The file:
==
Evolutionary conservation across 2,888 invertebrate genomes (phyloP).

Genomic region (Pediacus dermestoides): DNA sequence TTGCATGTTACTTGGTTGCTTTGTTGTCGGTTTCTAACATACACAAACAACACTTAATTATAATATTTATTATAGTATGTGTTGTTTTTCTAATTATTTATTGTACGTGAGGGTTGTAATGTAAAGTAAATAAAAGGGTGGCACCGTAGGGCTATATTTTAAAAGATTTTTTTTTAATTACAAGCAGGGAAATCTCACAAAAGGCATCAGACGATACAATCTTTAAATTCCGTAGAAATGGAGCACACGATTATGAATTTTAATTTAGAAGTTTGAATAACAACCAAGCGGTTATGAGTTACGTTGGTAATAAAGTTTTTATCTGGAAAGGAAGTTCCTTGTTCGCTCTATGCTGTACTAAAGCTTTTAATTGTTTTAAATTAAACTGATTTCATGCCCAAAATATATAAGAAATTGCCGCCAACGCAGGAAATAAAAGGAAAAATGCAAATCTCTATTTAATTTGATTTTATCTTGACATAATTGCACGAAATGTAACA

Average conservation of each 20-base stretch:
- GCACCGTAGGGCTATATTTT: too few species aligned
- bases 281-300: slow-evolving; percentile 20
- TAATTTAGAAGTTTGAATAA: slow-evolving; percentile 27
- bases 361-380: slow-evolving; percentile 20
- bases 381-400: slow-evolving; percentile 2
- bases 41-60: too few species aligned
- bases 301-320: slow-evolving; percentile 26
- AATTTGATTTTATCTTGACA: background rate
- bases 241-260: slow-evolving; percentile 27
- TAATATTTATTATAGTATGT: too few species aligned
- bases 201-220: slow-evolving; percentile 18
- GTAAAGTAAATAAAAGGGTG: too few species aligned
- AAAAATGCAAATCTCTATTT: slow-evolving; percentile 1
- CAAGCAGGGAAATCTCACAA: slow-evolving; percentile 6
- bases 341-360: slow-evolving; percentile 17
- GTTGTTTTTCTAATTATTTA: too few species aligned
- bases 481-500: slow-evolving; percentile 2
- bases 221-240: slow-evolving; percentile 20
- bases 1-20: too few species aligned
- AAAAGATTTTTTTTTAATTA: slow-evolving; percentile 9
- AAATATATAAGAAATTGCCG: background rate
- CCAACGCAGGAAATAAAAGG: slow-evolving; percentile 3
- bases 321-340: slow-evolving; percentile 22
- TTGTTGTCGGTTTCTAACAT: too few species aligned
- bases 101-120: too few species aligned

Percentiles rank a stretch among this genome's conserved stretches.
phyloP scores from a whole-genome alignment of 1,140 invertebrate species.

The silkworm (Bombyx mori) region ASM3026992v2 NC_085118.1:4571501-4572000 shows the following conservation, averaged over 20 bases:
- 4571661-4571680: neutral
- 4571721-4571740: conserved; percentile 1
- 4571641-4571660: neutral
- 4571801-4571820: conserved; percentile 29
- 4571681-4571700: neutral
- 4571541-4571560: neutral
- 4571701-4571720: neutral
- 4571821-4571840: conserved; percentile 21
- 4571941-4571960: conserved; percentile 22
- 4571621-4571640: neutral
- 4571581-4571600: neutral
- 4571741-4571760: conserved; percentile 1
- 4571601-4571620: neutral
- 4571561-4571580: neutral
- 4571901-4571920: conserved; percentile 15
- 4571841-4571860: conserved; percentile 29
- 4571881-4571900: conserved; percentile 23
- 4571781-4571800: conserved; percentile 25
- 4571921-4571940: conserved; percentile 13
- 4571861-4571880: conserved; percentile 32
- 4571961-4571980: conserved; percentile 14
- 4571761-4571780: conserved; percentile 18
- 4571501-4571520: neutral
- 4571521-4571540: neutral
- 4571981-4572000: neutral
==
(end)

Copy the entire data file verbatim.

Evolutionary conservation across 2,888 invertebrate genomes (phyloP).

Genomic region (Pediacus dermestoides): DNA sequence TTGCATGTTACTTGGTTGCTTTGTTGTCGGTTTCTAACATACACAAACAACACTTAATTATAATATTTATTATAGTATGTGTTGTTTTTCTAATTATTTATTGTACGTGAGGGTTGTAATGTAAAGTAAATAAAAGGGTGGCACCGTAGGGCTATATTTTAAAAGATTTTTTTTTAATTACAAGCAGGGAAATCTCACAAAAGGCATCAGACGATACAATCTTTAAATTCCGTAGAAATGGAGCACACGATTATGAATTTTAATTTAGAAGTTTGAATAACAACCAAGCGGTTATGAGTTACGTTGGTAATAAAGTTTTTATCTGGAAAGGAAGTTCCTTGTTCGCTCTATGCTGTACTAAAGCTTTTAATTGTTTTAAATTAAACTGATTTCATGCCCAAAATATATAAGAAATTGCCGCCAACGCAGGAAATAAAAGGAAAAATGCAAATCTCTATTTAATTTGATTTTATCTTGACATAATTGCACGAAATGTAACA

Average conservation of each 20-base stretch:
- GCACCGTAGGGCTATATTTT: too few species aligned
- bases 281-300: slow-evolving; percentile 20
- TAATTTAGAAGTTTGAATAA: slow-evolving; percentile 27
- bases 361-380: slow-evolving; percentile 20
- bases 381-400: slow-evolving; percentile 2
- bases 41-60: too few species aligned
- bases 301-320: slow-evolving; percentile 26
- AATTTGATTTTATCTTGACA: background rate
- bases 241-260: slow-evolving; percentile 27
- TAATATTTATTATAGTATGT: too few species aligned
- bases 201-220: slow-evolving; percentile 18
- GTAAAGTAAATAAAAGGGTG: too few species aligned
- AAAAATGCAAATCTCTATTT: slow-evolving; percentile 1
- CAAGCAGGGAAATCTCACAA: slow-evolving; percentile 6
- bases 341-360: slow-evolving; percentile 17
- GTTGTTTTTCTAATTATTTA: too few species aligned
- bases 481-500: slow-evolving; percentile 2
- bases 221-240: slow-evolving; percentile 20
- bases 1-20: too few species aligned
- AAAAGATTTTTTTTTAATTA: slow-evolving; percentile 9
- AAATATATAAGAAATTGCCG: background rate
- CCAACGCAGGAAATAAAAGG: slow-evolving; percentile 3
- bases 321-340: slow-evolving; percentile 22
- TTGTTGTCGGTTTCTAACAT: too few species aligned
- bases 101-120: too few species aligned

Percentiles rank a stretch among this genome's conserved stretches.
phyloP scores from a whole-genome alignment of 1,140 invertebrate species.

The silkworm (Bombyx mori) region ASM3026992v2 NC_085118.1:4571501-4572000 shows the following conservation, averaged over 20 bases:
- 4571661-4571680: neutral
- 4571721-4571740: conserved; percentile 1
- 4571641-4571660: neutral
- 4571801-4571820: conserved; percentile 29
- 4571681-4571700: neutral
- 4571541-4571560: neutral
- 4571701-4571720: neutral
- 4571821-4571840: conserved; percentile 21
- 4571941-4571960: conserved; percentile 22
- 4571621-4571640: neutral
- 4571581-4571600: neutral
- 4571741-4571760: conserved; percentile 1
- 4571601-4571620: neutral
- 4571561-4571580: neutral
- 4571901-4571920: conserved; percentile 15
- 4571841-4571860: conserved; percentile 29
- 4571881-4571900: conserved; percentile 23
- 4571781-4571800: conserved; percentile 25
- 4571921-4571940: conserved; percentile 13
- 4571861-4571880: conserved; percentile 32
- 4571961-4571980: conserved; percentile 14
- 4571761-4571780: conserved; percentile 18
- 4571501-4571520: neutral
- 4571521-4571540: neutral
- 4571981-4572000: neutral